The important ones are Cure Passion's genesis (a long build-up to eps.22-25 or so, but it bleeds) and the closing run from ep.40 onwards. Other individual episodes might include:
Ep.6 = Mum works late and Love cooks dinner for her. Soon, though, they're having an argument that the show takes surprisingly seriously. This episode's a bit more hard-edged than usual.
Ep.10 = a body-swap episode with an animal twist.
Eps.12, 14 = COMEDY. The talking animals, the rude hamster, the pathetic villains... Love has a duel with a cat! (She loses.)
Ep.15 = quite a deep episode, for Fresh. Love goes on a date with Eas. "If you knew people's true feelings, human relationships would collapse."
Ep.28 = Time travel and a grandfather who's been dead for ten years.
Ep.32 = go to the Sweets Kingdom! This is cool and it introduces Azukina, although you've got to laugh at the triumphantly obtained treasure at the end. It's yet more cheap, nasty-looking merchandise, available in shops now, kids!
Ep.5 = the date episode.
Ep.11 = "we can't tell her the truth" (piss right off) and then our heroines turn into creepy stalkers to sneak a look at Miyuki's schedule. They're getting dance lessons from a pro. Tone down that sense of entitlement, girls. "She hates us!" similarly makes them look stupid. Then, ultimately, finding true happiness gets equated with turning professional. So just doing something for fun makes you miserable and/or a loser, then?
Ep.27 = the Guest Star Episode, this year involving the real-life comedy duo Audrey. They're, um, not incorporated elegantly.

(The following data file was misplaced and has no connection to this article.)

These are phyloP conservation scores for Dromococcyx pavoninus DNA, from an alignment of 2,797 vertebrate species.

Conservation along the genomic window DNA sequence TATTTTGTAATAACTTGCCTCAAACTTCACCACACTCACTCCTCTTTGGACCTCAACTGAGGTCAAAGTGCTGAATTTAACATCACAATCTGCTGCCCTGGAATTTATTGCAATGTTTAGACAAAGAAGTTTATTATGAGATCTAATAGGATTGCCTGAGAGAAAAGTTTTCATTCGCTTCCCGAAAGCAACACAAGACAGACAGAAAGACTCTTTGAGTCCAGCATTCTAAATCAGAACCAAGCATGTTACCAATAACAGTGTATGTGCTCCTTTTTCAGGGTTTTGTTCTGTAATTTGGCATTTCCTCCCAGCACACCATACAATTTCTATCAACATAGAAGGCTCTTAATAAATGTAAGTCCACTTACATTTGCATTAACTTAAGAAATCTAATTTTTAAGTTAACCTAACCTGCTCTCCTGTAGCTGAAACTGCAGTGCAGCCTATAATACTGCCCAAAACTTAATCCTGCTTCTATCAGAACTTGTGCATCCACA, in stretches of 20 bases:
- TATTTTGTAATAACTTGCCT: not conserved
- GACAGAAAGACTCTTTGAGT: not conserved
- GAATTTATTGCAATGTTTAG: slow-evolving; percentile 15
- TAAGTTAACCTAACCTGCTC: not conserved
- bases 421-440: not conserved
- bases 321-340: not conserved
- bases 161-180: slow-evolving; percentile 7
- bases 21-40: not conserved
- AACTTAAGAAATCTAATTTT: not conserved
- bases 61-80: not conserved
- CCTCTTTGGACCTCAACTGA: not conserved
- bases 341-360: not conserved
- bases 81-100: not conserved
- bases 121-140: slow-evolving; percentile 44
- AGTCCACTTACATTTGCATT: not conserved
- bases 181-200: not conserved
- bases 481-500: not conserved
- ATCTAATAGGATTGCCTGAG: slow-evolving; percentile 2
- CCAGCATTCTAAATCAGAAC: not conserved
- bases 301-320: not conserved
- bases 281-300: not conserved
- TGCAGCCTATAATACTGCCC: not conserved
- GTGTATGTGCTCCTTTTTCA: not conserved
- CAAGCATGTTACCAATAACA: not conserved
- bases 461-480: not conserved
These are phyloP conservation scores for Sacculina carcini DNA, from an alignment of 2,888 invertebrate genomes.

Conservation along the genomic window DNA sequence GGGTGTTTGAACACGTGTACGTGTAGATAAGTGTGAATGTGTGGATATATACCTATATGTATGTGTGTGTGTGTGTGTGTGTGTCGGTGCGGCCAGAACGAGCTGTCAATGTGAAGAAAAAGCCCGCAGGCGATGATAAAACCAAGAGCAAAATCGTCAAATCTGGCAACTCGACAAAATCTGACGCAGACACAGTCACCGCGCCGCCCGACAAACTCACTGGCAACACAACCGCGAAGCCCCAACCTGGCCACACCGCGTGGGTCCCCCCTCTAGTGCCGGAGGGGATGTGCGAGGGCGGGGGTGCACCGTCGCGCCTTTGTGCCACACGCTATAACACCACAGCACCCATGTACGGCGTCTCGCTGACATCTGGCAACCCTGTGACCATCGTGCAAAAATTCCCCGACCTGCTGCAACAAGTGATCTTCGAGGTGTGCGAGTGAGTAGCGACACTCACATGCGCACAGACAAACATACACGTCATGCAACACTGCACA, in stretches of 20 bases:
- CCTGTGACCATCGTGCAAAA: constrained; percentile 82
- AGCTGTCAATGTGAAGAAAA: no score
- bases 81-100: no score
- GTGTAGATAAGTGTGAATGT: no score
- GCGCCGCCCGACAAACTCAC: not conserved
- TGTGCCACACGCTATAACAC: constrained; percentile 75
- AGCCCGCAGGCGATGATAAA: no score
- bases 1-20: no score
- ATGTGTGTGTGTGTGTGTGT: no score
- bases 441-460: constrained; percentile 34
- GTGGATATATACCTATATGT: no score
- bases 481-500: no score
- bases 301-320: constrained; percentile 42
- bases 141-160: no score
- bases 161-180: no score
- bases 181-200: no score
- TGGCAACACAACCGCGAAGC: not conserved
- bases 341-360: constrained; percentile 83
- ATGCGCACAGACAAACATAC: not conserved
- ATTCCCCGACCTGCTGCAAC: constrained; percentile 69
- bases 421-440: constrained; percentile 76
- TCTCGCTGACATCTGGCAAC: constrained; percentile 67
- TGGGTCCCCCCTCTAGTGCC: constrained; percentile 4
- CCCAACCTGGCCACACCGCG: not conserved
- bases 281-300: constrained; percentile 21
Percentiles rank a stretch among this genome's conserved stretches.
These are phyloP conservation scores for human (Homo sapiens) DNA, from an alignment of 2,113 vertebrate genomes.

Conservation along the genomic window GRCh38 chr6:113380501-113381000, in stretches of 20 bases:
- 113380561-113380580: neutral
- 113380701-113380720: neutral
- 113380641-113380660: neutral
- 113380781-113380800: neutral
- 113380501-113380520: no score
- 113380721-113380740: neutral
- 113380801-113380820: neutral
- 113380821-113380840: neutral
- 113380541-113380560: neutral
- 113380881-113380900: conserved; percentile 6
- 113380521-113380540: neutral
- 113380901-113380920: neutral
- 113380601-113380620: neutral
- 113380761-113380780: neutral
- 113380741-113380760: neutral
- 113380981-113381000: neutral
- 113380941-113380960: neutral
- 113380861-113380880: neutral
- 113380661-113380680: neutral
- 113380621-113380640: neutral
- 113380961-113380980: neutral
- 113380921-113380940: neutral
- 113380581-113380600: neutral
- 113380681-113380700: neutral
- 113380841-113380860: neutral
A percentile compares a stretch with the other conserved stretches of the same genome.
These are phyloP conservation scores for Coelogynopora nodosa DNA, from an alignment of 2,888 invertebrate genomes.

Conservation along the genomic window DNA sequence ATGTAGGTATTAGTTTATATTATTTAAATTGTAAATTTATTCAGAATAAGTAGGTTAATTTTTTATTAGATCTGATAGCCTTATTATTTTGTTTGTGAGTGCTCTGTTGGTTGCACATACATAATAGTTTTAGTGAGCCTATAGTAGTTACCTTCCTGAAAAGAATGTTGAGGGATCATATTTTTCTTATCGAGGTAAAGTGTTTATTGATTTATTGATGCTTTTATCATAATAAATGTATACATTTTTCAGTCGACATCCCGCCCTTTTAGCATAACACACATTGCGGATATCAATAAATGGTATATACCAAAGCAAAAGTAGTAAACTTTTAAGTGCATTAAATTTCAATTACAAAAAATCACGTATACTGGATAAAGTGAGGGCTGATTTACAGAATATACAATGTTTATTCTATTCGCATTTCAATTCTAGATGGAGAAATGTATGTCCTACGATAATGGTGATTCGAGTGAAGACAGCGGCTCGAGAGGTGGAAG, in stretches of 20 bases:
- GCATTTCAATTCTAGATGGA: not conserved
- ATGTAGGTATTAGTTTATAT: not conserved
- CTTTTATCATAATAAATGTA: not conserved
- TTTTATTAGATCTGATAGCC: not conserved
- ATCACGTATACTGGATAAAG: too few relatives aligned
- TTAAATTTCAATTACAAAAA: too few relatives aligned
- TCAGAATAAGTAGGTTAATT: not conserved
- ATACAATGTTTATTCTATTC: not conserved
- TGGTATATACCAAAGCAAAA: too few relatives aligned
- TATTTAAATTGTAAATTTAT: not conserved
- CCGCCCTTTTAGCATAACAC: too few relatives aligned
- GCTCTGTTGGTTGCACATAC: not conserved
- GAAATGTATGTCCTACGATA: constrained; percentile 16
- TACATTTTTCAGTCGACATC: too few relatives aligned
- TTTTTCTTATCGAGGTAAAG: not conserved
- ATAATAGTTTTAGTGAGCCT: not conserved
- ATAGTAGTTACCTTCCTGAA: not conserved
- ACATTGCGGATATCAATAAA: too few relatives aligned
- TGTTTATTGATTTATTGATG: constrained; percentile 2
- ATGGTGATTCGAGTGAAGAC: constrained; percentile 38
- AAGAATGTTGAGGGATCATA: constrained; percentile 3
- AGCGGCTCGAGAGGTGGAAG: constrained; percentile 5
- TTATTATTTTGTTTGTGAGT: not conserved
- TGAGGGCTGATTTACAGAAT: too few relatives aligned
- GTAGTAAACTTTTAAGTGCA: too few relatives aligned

Ep.37 = everyone's an idiot and the boys are annoying again. Analysis is done of the PreCures' strengths and weaknesses in battle... and it's rubbish. The moral is heavy-handed. Also, why didn't Miyuki just say why she'd realised that dance was important?
Ep.45 = at once one of the strongest and the most frustrating episodes. It's the one where the PreCures come out of the closet and their parents have a brain failure. Oi, guys. End of the world, anyone? As for Love, hurry up and go. Stop hugging your mother. Go save the multiverse, now, and while you're at it tell the soundtrack to stop playing that emotional music.
One yardstick for PreCure might be whether it makes you want to watch or write more of it. Futari wa, Splash Star and HeartCatch? Hell, yeah. Yes! PreCure 5 (GoGo)? I want to write a parody, making fun of their dodgy school uniforms and their nose-diving battle effectiveness. Fresh, though? Not really. They're fine and they carried these fifty episodes without trouble, but nothing about them says "unrealised potential" to me. I'm fond of Love/Peach and I can see that Cure Passion has greater dramatic depth, but if I had to, I'd probably try writing something for Bukki.
It's okay, but also occasionally stupid. It has daft bits, e.g. "Let's PreCure!" (Yes, in English, in every episode. Since when is "PreCure" a verb?) Our heroines also keep saying "beat up!" However it can also get darker and more frightening than you'd expect from what's essentially a kiddie show. It also has a bit of a Death Star look for Labyrinth's base, being a city of technology.
I liked it. It's fine. You probably wouldn't remember it.